Review Of Cruising Paradise: Tales by Sam Shepard

Copyright © by Jessica Schneider, 1/12/10


  Few writers only ever stick within the genre they excel. Many, in other words, will test out another form, either for practice or just to try on. But even fewer are those writers who excel in more than one form equally. Eugene O’Neill offers far more music and poetry within the lines of his plays than in his actual poetry itself. The same can be said for Tennessee Williams.

  Sam Shepard’s Cruising Paradise reads more like writing exercises than actual finished tales. It is not that the writing is bad, just structurally, the tales are merely moments, and whenever Shepard is onto something good, the tale ends. Since he is primarily a playwright, it should be no surprise that some of the best parts of the book are those tales involving dialogue, save for those that are just dialogue alone between unnamed speakers. There are a number of tales that seem utterly pointless, such as “Repeat,” which ends with one character saying to the other, “Can I take a leak now?” And the other responds with, “Yes, you may.” The story is less than a couple hundred words total and might be funny if put into some larger context, but in and of itself, it reeks. So really, what is the point?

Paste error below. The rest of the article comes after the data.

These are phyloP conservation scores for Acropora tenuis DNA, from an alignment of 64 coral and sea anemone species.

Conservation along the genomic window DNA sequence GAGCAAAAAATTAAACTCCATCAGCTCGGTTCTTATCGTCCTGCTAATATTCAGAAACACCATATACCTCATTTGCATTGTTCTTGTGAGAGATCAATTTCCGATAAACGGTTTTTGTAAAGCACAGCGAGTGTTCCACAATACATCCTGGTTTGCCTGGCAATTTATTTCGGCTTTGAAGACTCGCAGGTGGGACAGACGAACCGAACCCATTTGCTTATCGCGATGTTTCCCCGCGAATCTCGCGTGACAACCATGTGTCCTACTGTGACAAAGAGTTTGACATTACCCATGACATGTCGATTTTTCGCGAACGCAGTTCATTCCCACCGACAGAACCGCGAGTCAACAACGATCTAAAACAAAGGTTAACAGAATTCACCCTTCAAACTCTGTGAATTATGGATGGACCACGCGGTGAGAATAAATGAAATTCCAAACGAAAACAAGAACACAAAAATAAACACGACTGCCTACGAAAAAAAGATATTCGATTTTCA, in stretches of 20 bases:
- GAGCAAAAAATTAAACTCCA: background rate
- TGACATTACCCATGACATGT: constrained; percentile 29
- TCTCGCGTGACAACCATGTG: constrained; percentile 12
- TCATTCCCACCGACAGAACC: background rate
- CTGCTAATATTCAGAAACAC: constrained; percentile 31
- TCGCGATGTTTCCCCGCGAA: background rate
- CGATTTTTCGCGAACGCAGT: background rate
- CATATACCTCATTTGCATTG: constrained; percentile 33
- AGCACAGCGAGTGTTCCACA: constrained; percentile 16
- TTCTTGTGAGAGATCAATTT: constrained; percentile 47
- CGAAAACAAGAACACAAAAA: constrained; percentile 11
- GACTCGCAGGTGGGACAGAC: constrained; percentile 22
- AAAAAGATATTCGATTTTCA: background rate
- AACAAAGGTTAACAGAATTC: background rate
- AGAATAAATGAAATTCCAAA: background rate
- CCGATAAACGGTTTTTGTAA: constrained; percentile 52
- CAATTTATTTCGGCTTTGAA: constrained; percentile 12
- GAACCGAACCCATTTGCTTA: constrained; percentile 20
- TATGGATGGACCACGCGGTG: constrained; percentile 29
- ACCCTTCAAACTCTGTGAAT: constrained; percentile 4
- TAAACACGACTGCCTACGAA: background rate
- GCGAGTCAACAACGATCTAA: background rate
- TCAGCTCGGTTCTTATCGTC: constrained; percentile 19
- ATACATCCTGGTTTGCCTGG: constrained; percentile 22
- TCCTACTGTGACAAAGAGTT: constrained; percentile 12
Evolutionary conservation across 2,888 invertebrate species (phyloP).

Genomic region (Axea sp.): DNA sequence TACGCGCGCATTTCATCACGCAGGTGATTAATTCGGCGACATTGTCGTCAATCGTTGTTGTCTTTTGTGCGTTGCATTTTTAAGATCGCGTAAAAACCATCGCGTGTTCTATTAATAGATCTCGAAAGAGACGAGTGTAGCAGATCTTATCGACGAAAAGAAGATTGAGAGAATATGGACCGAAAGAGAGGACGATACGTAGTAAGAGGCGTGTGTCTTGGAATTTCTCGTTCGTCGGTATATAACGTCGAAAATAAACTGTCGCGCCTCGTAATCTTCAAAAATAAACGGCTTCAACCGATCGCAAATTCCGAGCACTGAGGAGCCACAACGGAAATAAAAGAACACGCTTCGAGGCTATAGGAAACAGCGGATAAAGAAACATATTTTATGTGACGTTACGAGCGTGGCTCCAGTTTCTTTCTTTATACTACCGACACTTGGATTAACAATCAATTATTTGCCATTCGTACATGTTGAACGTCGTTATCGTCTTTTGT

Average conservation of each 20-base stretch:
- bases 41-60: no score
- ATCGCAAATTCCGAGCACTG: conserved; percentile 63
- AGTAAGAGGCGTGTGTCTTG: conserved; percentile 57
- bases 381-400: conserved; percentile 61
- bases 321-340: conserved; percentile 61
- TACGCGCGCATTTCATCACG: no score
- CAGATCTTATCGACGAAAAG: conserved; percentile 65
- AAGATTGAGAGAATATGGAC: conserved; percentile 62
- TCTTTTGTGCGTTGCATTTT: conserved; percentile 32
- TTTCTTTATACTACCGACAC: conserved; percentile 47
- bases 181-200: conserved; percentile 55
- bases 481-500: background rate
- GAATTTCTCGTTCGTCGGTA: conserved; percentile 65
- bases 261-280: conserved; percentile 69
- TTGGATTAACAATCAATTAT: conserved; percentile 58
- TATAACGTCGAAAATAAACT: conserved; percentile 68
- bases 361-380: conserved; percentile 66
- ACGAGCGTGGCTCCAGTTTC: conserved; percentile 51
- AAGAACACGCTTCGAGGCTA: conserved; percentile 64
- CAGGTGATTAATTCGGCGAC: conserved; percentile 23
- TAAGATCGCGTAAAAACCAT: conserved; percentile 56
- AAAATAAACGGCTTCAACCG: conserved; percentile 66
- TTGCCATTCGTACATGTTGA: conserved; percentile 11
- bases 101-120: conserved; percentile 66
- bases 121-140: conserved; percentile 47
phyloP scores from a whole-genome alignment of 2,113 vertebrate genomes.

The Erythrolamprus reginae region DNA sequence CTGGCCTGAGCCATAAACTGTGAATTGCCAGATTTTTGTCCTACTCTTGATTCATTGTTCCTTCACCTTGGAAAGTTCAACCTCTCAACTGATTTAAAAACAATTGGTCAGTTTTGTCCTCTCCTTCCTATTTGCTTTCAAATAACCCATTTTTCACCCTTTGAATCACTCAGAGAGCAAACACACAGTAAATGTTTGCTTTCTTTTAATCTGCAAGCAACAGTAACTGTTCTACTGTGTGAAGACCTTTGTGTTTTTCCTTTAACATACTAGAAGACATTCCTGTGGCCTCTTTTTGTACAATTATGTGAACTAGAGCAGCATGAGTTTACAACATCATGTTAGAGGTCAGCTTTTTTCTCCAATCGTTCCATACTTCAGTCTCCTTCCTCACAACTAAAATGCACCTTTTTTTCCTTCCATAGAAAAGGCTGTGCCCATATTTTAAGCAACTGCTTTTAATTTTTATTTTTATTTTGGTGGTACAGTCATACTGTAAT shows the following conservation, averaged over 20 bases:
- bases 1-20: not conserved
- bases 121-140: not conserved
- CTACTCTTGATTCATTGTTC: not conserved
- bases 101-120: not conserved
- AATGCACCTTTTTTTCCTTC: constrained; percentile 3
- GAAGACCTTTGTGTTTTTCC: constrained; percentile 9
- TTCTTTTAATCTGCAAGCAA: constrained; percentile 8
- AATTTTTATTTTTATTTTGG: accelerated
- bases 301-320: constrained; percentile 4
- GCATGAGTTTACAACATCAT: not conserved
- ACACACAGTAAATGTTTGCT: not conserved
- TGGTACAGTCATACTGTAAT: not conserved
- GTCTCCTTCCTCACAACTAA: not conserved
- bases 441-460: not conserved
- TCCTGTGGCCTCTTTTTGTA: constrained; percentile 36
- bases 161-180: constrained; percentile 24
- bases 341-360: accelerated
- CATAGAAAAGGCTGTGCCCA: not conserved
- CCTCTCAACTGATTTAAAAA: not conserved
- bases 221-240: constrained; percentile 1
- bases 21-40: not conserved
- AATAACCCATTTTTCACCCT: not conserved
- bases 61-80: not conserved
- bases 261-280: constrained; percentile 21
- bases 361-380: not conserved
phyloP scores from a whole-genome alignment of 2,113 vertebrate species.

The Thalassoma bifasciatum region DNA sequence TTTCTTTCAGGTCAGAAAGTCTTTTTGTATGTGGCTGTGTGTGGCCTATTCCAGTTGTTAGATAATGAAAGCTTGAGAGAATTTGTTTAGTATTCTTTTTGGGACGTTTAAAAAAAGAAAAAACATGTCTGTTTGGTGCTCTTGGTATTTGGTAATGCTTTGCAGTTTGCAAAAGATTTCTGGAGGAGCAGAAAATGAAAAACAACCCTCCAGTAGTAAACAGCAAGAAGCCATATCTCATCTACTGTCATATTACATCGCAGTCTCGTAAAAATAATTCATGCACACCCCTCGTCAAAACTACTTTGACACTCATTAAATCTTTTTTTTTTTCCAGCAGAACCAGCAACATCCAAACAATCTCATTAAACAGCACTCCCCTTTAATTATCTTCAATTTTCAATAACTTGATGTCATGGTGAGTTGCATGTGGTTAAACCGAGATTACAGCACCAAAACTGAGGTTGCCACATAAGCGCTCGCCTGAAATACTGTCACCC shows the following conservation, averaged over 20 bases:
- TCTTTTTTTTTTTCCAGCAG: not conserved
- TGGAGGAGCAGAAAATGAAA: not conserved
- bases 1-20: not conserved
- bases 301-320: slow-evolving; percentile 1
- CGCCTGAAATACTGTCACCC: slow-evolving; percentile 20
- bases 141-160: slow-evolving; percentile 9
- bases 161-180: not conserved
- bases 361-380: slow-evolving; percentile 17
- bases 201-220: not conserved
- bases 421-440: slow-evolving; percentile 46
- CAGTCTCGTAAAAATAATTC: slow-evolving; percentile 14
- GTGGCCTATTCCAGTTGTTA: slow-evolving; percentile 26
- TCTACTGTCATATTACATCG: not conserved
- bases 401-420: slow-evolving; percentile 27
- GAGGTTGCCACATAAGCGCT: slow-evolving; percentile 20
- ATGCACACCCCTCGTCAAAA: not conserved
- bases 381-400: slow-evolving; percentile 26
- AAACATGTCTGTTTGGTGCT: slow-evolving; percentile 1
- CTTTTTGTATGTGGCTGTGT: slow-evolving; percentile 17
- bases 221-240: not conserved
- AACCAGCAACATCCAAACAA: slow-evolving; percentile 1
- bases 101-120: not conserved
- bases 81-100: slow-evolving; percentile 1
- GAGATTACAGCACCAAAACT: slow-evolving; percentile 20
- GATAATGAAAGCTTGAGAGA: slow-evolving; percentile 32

The prose itself is solid, with the occasional nice turn of phrase: “We kept knifing slowly through the thick of fog to the back side of the ranch, where I could begin to make out trim rows of square-baled alfalfa, awaiting our muscle.”

  Though too often the description will linger and the phrasing is not poetic enough to sustain itself, and then too soon the story will often end, leaving one wondering what purpose did those straightforward observations serve? This is not like Steinbeck, where the writing is fluid and carries a larger metaphor, but rather we are left with many mediocre and melodramatic endings such as, “The tall one never looked back at me after that, but even over the distance, I could see the dark one’s eyes trying hard to stab me in the chest.”

  While Shepard has some interesting observations and set ups, the tales are more starting points than complete works, and moments, such as the clichéd one quoted above, remain inert upon the page. One of the more memorable incidents involves the story “Packing,” which is about a mother telling her son about having misplaced her wedding ring within a soap dish and how she couldn’t find it for a week. The dialogue reads realistically and has a nice poetry to it, ending with, “You can’t blame someone for stealing if you leave things behind.”

  Again, it is an interesting moment, but then abruptly the tale ends. A scene as this would have been put to better use within a larger context, as other tales would. It is not that Cruising Paradise is a bad book—it’s actually a good one for young writers to read because his forms and approaches offer unique seedlings that could be put to better use by another writer. Although this collection is not a particularly challenging read, Shepard does experiment quite a bit, showing that tales do not need to follow one particular formula. My only wish is that his executions could have resulted in more than just isolated moments of ok.


Texas Cities some tales take place:

Del Rio, Texas; Langtry, Texas; Lajitas, Texas


[An expurgated version of this article originally appeared on the Examiner.com website.]


Return to Bylines

Bookmark and Share